How would you like to live free of power poles and light
bills yet still have electric lights, television, a
water pump, and more for a total energy cost of around $15
a month? Well, impossible as it sounds, that's just what my
family is doing!
My wife and I worked for several years and saved both our
money—and every single issue of MOTHER EARTH NEWS—in
preparation for our move back to the land ... which
finally took place in September 1978.
We bought 120 acres in the very rough timber country of
northeastern Alabama (maybe 20 of our acres are flat enough
for cultivation) called Rocky Hollow. There are no springs
or creeks for hydropower on our land, we seldom have
enough breeze to run a windmill, and we're more than a
mile from the nearest power pole. But we've found that
enjoying the luxury of electricity deep in the woods
doesn't have to be a big problem at all!
AC/DC at Our Disposal
Our home energy system began with the purchase of a 120-240
volt alternator (it's a Sears 4,000-watt model) and a used
1976 Ford Pinto engine. Then, using a steel bracket, I
mounted the alternator so it could be driven by the
engine's fan belt. The setup provides 120 and
240 volts AC whenever we need it ... which is for a 15 minute
period every other day to run the well pump.
When the pump isn't in operation, we use the
12-volt DC that's produced by the engine. To do so, I
simply replaced the Pinto's single small battery with four
larger units in parallel and the auto's alternator keeps
our battery bank fully charged.
Next, we ran underground cable (two conductor No. 10 wires)
from the batteries in the "powerhouse" to the switchbox in
our mobile home, and hooked it up as though it were 110
volts from a powerline. However, we first had to remove
all the light sockets in the house and replace them with
12-volt sockets, which we
ordered from Newark Electronics. We then inserted
12-volt bulbs into the sockets (also from Newark
Electronics). By placing a
light over each critical area (the sink, stove, etc.), we
can have nice, bright illumination whenever and
wherever we need it.
Now perhaps you're thinking, "Fine, they have 12-volt lights. But what about television, stereo, etc.? Such amenities
won't work on 12 volts."
Well, most of them won't, I'll grant you ... but
in this day of recreational vehicles and electronic
wizardry, you can find 12-volt television sets—black
and-white or color—very readily (Sears, Ward's, and Western
Auto all sell them). The same is true of stereo systems.
(We've found that a relatively inexpensive Datsun tape
deck, with a couple of decent speakers, does just fine.)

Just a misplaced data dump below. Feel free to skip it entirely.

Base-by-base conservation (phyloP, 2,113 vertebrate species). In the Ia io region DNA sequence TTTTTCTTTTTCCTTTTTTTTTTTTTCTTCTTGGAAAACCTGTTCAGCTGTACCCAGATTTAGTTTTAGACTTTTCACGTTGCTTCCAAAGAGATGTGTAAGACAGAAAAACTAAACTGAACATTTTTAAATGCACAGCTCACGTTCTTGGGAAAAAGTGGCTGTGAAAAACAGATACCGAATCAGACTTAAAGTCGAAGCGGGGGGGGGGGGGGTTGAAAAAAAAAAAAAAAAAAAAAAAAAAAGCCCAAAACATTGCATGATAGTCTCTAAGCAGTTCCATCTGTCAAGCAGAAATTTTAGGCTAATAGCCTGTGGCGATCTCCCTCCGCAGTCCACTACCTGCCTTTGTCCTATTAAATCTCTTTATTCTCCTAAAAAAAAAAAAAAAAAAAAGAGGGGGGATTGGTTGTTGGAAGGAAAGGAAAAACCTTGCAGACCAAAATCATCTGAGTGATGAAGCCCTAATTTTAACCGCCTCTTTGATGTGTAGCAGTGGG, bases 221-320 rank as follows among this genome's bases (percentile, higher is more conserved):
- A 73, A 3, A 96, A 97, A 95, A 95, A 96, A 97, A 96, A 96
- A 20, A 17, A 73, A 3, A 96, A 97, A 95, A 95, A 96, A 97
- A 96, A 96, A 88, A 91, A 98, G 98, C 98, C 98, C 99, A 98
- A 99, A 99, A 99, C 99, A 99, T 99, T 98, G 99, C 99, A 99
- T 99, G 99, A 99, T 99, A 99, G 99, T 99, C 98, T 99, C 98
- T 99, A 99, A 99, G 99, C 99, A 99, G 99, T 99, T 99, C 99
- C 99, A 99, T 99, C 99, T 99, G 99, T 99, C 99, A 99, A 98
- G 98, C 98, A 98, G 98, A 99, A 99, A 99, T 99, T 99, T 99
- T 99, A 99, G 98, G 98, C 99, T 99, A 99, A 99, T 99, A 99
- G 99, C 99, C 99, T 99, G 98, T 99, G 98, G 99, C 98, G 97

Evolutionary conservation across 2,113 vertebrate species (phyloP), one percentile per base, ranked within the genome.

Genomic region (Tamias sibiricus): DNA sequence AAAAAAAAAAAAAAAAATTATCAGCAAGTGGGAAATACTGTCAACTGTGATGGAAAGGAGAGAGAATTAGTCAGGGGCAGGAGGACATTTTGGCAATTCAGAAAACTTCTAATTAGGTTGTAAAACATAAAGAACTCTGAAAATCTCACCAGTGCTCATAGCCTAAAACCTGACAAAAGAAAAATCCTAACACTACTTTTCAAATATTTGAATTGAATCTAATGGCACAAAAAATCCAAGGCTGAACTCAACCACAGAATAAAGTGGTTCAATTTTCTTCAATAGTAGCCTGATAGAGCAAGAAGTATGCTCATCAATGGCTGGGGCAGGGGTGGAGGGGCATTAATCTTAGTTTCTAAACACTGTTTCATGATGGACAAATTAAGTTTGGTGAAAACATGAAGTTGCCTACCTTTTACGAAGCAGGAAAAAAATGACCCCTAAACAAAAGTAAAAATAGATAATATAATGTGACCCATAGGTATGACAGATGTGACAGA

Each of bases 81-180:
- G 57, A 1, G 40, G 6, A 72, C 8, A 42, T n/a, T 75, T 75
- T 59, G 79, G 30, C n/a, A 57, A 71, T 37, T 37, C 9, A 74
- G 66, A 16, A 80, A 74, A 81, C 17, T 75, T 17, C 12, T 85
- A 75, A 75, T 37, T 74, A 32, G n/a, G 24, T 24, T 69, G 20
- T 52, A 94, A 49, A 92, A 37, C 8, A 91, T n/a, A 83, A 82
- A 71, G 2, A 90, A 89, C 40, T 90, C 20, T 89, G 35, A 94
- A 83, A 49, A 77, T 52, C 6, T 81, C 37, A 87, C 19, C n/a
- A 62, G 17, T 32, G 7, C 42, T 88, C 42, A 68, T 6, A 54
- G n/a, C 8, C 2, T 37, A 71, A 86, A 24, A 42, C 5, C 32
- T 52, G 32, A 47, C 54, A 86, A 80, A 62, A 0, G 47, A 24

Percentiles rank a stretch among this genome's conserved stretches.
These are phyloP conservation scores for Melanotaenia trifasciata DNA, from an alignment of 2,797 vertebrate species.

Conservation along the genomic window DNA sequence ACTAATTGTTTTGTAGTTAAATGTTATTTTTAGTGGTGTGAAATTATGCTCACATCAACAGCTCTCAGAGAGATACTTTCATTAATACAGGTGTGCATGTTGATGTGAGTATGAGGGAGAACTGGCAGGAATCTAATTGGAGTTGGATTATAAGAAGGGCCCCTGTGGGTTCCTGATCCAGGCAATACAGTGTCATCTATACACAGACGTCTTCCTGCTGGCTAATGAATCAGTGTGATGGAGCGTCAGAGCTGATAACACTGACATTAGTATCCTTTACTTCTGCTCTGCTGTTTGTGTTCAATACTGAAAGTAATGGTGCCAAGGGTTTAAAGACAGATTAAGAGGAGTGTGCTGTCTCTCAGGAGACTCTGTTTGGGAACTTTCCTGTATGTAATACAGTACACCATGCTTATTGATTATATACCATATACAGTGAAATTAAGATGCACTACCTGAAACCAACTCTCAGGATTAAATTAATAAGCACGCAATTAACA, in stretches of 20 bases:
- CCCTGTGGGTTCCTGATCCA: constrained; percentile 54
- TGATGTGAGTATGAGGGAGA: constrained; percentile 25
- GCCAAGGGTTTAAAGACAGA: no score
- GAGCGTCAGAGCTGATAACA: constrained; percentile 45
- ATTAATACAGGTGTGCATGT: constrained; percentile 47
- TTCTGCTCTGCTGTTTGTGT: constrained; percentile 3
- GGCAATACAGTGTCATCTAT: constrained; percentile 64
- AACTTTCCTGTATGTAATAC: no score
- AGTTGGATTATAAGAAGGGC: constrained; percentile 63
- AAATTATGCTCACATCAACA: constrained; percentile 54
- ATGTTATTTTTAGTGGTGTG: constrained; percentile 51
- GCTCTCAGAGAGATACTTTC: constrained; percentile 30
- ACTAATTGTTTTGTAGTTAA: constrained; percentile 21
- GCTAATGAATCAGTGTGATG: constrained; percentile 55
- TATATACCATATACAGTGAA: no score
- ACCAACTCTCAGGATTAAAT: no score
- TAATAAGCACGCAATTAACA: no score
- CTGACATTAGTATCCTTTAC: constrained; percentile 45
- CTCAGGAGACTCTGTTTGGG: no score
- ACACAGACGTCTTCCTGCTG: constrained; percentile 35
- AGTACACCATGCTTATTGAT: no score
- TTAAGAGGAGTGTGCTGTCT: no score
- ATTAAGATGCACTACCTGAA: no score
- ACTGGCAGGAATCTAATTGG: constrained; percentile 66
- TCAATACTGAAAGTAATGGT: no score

Here's another example of how we put modern-day electronic
wizardry to work on our homestead: We bought (for $57) a
new 200-watt inverter, a device that converts 12-volt DC
into 120-volt AC ... and anytime we need a small
amount of the latter "juice" (such as for our electronic
organ, small appliances, or whatever), we just turn on the
inverter and plug into it.
Now let's get down to some of the dry statistics ...
which aren't boring to us at all, because they involve what
we paid and what we got! The Sears alternator cost
less than $400 ... the Pinto engine: $275 ... the
battery bank: $280 ... and the wiring, sockets, bulbs,
and miscellaneous about $100. It all adds up to a grand
total of just over $1,000 for our complete power system.
(Note that if we didn't need a fairly large quantity of
240 volt AC power for the well pump we could get by without
the $400 alternator.)
As mentioned above, we usually run the plant every other
day. I start it, set the throttle to just above a fast idle
(approximately 1,200 RPM) and let it run for an hour.
During this period the car's alternator is putting about 35
amps of current into the battery bank. Then I throttle the
engine up to 2,200 RPM, which is probably (I'm guessing)
the equivalent of 35-40 MPH in a car ... and just
the speed required to drive the big alternator at 3,600
RPM, to provide the approximately 15 minutes of the
60-cycle-per-second, 240 volts needed by our submersible
When I switch on the pump, the water goes into a 250-gallon
storage tank atop a 30-foot tower. Within 10 to
20 minutes the tank is full, and I can turn the system off.
During that short operating time, however, the car
alternator runs at full capacity (about 60 amps) and
charges the battery bank, if needed. (The auto voltage
regulator takes care of all that.)
Better yet, during the whole hour-and-a-quarter period, the
engine consumes less than a gallon of gasoline. Call it a
dollar's worth of fuel 15 times monthly ... or $15 a
Hot Water, Too!
Here's the best trick of all! Our Pinto power plant, like
all internal combustion engines, produces some noise, a
small amount of useful power, and a whale of a lot of heat.
In fact, the warmth generated accounts for approximately
75% of the fuel's energy ... and we manage to recover
more than halt of what is generally wasted heat.
Instead of using a radiator on the engine, you see, we
circulate the hot water through a well insulated,
500-gallon tank (it's an old butane container) that's
enclosed in a weatherproof box. About 60 gallons of
180°F water go into the tank each time I run the
engine. (That amounts to approximately 50,000 BTU, if you
want to get technical about it.) A coil of copper tubing
carries the water from the well through the heated water in
the top of this tank, and then into the hot water
distribution lines in our mobile home. Presto ...
So there you have the Rocky Hollow Energy System. It's
nothing new and nothing fancy, but it's here now, it's
ours, and it works! We get power for heat, lights, warm
water, television, stereo, the electronic organ, and even
our blender for $15 per month. Of course, we're not
using as much electricity as we did during our "city" days
... but we have all we need, and for our requirements the
price of the Rocky Hollow Energy System can't be beat!